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Carnegie Mellon Scientists Create PNA Molecule With Potential To Build Nanodevices

Date:
October 4, 2005
Source:
Carnegie Mellon University
Summary:
For the first time, a team of investigators at Carnegie Mellon University has shown that the binding of metal ions can mediate the formation of peptide nucleic acid (PNA) duplexes from single strands of PNA that are only partly complementary. This result opens new opportunities to create functional, three-dimensional nanosize structures such as molecular-scale electronic circuits, which could reduce by thousands of times the size of today's common electronic devices.

Cartoon representation of a PNA duplex that contains both complementary Watson Crick AT and GC basepairs and metal-ligand alternative basepairs and of a metal-containing PNA duplex formed from partly complementary PNA strands.
Credit: Image courtesy of Carnegie Mellon University

PITTSBURGH - -For the first time, a team of investigators at Carnegie Mellon University has shown that the binding of metal ions can mediate the formation of peptide nucleic acid (PNA) duplexes from single strands of PNA that are only partly complementary. This result opens new opportunities to create functional, three-dimensional nanosize structures such as molecular-scale electronic circuits, which could reduce by thousands of times the size of today's common electronic devices. The research results will appear in the October 26 issue of the Journal of the American Chemical Society.

"DNA nanotechnology has led to the construction of sophisticated three-dimensional nano-architectures composed exclusively from nucleic acid strands. These structures can acquire a completely new set of magnetic and electrical properties if metal ions are incorporated in the nucleic acids at specific locations because the metal ions have unpaired electrons," said Catalina Achim, assistant professor of chemistry at the Mellon College of Science. "Our goal is to harness the information storage ability of metal-containing PNAs to build molecular-scale devices -- tiny replicas of today's electronic circuit components, such as wires, diodes and transistors."

Normally, DNA occurs as the well-known double helix first proposed by James Watson and Francis Crick 50 years ago. Each strand of the helix consists of a backbone linked to nucleobases, which occupy the inside of the helix. Nucleobases of one strand bind only to specific nucleobases of a complementary strand, and the two strands wind around one another like a twisted ladder. Artificially manufactured PNAs incorporate nucleobases that are bound to a backbone chain of pseudo-amino acids, rather than the sugar-phosphate groups of DNA.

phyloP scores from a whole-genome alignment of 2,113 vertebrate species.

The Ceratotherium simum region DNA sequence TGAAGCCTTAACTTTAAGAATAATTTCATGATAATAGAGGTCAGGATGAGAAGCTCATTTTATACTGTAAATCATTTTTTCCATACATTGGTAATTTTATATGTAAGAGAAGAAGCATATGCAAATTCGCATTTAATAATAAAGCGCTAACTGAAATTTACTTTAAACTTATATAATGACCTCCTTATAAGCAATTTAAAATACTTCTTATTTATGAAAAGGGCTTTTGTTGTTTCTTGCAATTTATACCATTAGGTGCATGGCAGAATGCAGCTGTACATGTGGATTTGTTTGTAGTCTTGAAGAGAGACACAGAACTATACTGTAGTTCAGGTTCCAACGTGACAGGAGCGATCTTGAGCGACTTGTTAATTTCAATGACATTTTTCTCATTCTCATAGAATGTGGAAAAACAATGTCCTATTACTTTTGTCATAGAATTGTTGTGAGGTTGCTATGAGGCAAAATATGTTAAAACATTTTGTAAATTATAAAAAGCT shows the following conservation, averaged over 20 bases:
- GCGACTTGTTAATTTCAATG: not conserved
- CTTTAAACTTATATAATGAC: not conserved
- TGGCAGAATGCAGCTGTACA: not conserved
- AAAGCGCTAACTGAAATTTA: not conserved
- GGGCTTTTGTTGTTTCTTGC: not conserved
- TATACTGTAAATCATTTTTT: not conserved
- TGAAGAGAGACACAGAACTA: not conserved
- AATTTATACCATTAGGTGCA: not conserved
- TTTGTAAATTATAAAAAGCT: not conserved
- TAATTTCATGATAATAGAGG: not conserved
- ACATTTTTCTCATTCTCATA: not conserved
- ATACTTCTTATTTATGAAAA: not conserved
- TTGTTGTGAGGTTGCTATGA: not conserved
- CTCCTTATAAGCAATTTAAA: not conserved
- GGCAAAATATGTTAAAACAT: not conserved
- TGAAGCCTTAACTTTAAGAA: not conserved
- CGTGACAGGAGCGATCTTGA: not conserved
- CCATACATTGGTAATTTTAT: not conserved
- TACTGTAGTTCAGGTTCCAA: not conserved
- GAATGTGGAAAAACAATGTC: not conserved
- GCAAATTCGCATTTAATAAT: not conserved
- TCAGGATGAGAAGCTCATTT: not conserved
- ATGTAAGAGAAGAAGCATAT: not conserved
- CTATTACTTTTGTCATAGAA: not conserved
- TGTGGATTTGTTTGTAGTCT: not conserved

"In modifying our PNAs so that they are significantly more stable, we have discovered that the PNA strands don't have to be fully complementary for a metal-containing PNA duplex to form. This is an important finding because it should permit us to use non-complementary parts of the PNA duplexes to construct larger structures, which are useful for material science applications," said Achim.

Two years ago, Achim was the first scientist to report the construction of PNA duplexes that contained metal ions (nickel ions, specifically) and ligands inserted in place of a central nucleobases pair. Since then, the researchers, including graduate students and postdocs Richard Watson, Yury Skorik and Goutam Patra, have synthesized PNAs with a variety of ligands and metal ions to broaden the range of thermal stability and electronic properties. By replacing a nucleobase of a PNA with the molecule 8-hydroxyquinoline, which readily binds to copper ions, the research team constructed PNAs whose nucleic acid strands are only partly complementary and found that these duplexes are held together by standard Watson-Crick nucleobase pairs, but also by bonds between copper ions and the 8-hydroxyquinolines projecting from each of the two strands.

###

The research was supported by the National Science Foundation and the Camille and Henry Dreyfus Foundation.

The Mellon College of Science at Carnegie Mellon maintains innovative research and educational programs in biological sciences, chemistry, physics, mathematics and several interdisciplinary areas. For more information, visit www.cmu.edu/mcs.


Story Source:

The above story is based on materials provided by Carnegie Mellon University. Note: Materials may be edited for content and length.


Cite This Page:

Carnegie Mellon University. "Carnegie Mellon Scientists Create PNA Molecule With Potential To Build Nanodevices." ScienceDaily. ScienceDaily, 4 October 2005. <www.sciencedaily.com/releases/2005/10/051004085213.htm>.
Carnegie Mellon University. (2005, October 4). Carnegie Mellon Scientists Create PNA Molecule With Potential To Build Nanodevices. ScienceDaily. Retrieved April 16, 2014 from www.sciencedaily.com/releases/2005/10/051004085213.htm
Carnegie Mellon University. "Carnegie Mellon Scientists Create PNA Molecule With Potential To Build Nanodevices." ScienceDaily. www.sciencedaily.com/releases/2005/10/051004085213.htm (accessed April 16, 2014).

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